PAMELA is a particle accelerator which have two concentric rings, protons are accelerated in the inside ring. At ISIS muons are produced when a 800 MeV proton beam collides with a graphite target(carbon 12) can the same be done with this device? The accelerated protons from inside may be sent to the outside ring which will have slow carbon atoms and the collision will produce pions which will decay into muons. Do pions have any magnetic properties which can help to contain them after production?.
From the tagging I suspect that you are thinking about muon catalyzed fusion. That poses some challenges beyond the ones you ask about, and I'll try to address those as well.
In other words, the proposed projects is very hard, would need to make a lot of fusion to pay, and almost certainly requires a built-to-order facility rather than trying to force a machine carefully engineered for other purposes to do the work.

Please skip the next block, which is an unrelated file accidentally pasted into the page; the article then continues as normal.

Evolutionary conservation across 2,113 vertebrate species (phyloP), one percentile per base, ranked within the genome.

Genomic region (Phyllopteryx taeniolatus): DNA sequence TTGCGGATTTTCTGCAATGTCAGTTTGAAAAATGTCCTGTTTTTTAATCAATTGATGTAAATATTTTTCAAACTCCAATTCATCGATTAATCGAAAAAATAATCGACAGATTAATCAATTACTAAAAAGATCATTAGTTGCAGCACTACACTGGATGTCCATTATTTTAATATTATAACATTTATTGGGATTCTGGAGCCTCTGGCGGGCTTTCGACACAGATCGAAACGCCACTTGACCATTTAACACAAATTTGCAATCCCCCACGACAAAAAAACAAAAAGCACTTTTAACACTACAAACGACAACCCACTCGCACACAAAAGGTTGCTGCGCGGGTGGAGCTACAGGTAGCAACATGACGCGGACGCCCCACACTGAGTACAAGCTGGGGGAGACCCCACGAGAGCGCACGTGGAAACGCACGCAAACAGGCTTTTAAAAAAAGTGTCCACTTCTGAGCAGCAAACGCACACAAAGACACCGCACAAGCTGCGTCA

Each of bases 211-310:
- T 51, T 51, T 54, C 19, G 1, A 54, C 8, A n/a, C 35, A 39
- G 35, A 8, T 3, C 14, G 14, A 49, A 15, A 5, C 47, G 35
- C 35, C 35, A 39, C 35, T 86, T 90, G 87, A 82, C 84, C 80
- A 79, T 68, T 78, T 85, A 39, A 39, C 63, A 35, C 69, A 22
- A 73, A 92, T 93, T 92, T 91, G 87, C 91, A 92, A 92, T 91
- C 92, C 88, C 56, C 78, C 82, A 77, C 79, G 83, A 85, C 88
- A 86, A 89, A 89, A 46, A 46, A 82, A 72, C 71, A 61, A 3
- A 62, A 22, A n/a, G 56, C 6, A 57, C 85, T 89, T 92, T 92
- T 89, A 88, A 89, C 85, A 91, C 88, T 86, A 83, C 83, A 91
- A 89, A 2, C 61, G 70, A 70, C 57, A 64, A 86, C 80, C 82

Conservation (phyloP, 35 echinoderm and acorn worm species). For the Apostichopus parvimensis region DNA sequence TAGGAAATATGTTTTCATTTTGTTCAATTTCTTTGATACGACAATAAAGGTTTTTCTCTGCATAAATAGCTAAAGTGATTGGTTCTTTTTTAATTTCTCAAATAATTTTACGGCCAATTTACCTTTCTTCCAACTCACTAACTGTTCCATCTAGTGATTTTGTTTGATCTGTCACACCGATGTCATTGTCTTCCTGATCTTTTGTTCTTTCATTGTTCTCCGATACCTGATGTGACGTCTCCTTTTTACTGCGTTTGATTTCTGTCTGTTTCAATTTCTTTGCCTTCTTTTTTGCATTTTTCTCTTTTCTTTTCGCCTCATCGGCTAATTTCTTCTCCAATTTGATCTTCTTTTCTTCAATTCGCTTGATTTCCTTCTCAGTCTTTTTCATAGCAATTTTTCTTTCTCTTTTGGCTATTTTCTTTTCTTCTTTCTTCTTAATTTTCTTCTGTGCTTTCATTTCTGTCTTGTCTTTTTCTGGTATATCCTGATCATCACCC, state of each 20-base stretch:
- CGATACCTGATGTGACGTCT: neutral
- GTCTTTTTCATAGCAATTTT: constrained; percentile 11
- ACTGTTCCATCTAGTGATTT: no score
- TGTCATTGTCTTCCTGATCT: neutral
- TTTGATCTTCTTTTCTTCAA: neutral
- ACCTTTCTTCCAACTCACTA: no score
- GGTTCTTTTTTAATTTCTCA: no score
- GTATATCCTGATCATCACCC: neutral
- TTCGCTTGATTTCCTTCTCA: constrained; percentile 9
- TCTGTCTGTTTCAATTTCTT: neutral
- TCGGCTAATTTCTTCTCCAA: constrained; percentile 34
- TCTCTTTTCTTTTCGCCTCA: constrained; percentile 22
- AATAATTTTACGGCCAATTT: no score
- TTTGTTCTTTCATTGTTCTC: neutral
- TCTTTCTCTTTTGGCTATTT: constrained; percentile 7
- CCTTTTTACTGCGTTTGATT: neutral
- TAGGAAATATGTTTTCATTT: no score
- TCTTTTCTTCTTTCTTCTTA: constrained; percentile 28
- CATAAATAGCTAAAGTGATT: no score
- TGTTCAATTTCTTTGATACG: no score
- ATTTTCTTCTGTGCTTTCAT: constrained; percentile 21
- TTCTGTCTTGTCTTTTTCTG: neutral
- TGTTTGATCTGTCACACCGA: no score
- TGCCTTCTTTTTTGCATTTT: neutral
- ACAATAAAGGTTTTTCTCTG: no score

Pamela seems to have up to 250 MeV protons (I guess that's momentum) and up to 400 MeV per nucleon for the Carbon ions.
A carbon target has typically a higher density than a carbon beam (depending on how well the beam is focused however), so while one gets a higher center of mass energy in case of a carbon beam I claim that the collision rates would be much lower than for the target.
Wikipedia says that the ISIS neutron source is driven by a 160 kW proton beam (not the entire beam is used for muon production though). I doubt that a medical accelerator such as Pamela will have as much beam power or proton current. After all, beams in medical accelerators are shot onto patients...
charged pions are charged as their name implies and thus can be bent and focused like any other charged particle in dipole and quadrupole magnets. However, they have a lifetime of 26 nanoseconds which makes 'containment' very difficult...